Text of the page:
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Sam Skinner returns to the White House for bi-partisan pitch on infrastructure

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WASHINGTON--Chicago's Sam Skinner--former Transportation Secretary and Chief of Staff for President George H.W. Bush--returns to the White House on Monday as part of a bi-partisan group of honchos joining President Obama to pitch infrastructure investment.


Below, from the White House...

"Joining the President at the meeting will be Treasury Secretary Tim Geithner, Secretary of Transportation Ray LaHood, former Secretaries of Transportation Norman Mineta and Samuel Skinner, Governors Ed Rendell and Jack Markell, and Mayors Antonio Villaraigosa, Mick Cornett, Julian Castro, Michael Coleman, Michael Nutter, Stephanie Rawlings-Blake, Kasim Reed and Joe Riley. The group will discuss the current state of our transportation infrastructure in cities and states across the country, the challenges they face to improving their infrastructure, and the short- and long-term economic impact of new infrastructure investment."

Building off his Labor Day announcement of a bold new plan for modernizing and rebuilding America's roads, railways, and runways (fact sheet here), President Obama will hold a meeting on the economic impact of infrastructure investment on our states and local communities at the White House on Monday. The meeting will take place in the State Dining Room beginning at 9:30 am ET on Monday and is closed press. President Obama will deliver a statement after the meeting in the Grand Foyer at 10:50 am ET; the statement is open press.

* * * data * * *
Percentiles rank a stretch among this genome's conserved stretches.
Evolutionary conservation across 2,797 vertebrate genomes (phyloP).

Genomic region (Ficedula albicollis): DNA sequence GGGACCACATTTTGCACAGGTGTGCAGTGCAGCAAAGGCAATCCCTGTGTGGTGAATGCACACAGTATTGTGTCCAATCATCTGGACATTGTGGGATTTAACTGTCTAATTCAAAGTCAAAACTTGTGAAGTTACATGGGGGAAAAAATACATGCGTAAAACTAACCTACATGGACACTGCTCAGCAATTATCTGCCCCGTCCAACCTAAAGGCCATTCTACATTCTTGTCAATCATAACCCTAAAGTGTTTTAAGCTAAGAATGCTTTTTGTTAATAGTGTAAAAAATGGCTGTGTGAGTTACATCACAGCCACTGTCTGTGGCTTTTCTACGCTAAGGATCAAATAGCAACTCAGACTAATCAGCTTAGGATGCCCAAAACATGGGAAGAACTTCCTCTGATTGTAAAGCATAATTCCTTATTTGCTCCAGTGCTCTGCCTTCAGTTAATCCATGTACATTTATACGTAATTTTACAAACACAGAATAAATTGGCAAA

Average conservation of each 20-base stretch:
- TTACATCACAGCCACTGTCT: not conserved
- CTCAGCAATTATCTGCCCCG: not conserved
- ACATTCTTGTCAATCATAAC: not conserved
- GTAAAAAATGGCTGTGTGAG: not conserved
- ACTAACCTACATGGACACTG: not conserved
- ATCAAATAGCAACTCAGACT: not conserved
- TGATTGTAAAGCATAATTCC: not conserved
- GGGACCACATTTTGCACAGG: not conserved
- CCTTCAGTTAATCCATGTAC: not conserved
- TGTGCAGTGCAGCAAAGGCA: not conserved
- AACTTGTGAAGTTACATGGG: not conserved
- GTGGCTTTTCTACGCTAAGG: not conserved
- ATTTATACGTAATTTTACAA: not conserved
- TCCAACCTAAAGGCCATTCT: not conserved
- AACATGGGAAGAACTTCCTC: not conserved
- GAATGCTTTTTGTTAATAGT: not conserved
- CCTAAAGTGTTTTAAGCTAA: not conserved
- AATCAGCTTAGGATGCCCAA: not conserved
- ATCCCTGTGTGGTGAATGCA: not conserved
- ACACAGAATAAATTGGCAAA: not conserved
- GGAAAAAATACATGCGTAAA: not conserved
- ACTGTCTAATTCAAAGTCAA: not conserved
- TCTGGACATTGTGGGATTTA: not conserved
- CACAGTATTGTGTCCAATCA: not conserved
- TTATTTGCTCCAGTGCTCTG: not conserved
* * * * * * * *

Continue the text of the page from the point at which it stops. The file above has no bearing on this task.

Joining the President at the meeting will be Treasury Secretary Tim Geithner, Secretary of Transportation Ray LaHood, former Secretaries of Transportation Norman Mineta and Samuel Skinner, Governors Ed Rendell and Jack Markell, and Mayors Antonio Villaraigosa, Mick Cornett, Julian Castro, Michael Coleman, Michael Nutter, Stephanie Rawlings-Blake, Kasim Reed and Joe Riley. The group will discuss the current state of our transportation infrastructure in cities and states across the country, the challenges they face to improving their infrastructure, and the short- and long-term economic impact of new infrastructure investment.

The group will also discuss a new report on infrastructure investment from the Department of the Treasury with the Council of Economic Advisers. The report discusses the positive economic impact infrastructure investment achieves by raising our nation's economic output, enhancing America's global economic competitiveness and creating good jobs for the middle class. Specifically, the report finds that 80 percent of the jobs directly created by investing in transportation infrastructure would be in the construction, manufacturing and retail trade sectors. The report also finds that infrastructure investments have high bang for the buck because construction costs are low due to underutilized resources, and these investments would create jobs in sectors of the economy suffering from some of the highest levels of unemployment.

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Lynn Sweet

Lynn Sweet is a columnist and the Washington Bureau Chief for the Chicago Sun-Times.

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This page contains a single entry by Lynn Sweet published on October 11, 2010 7:53 AM.

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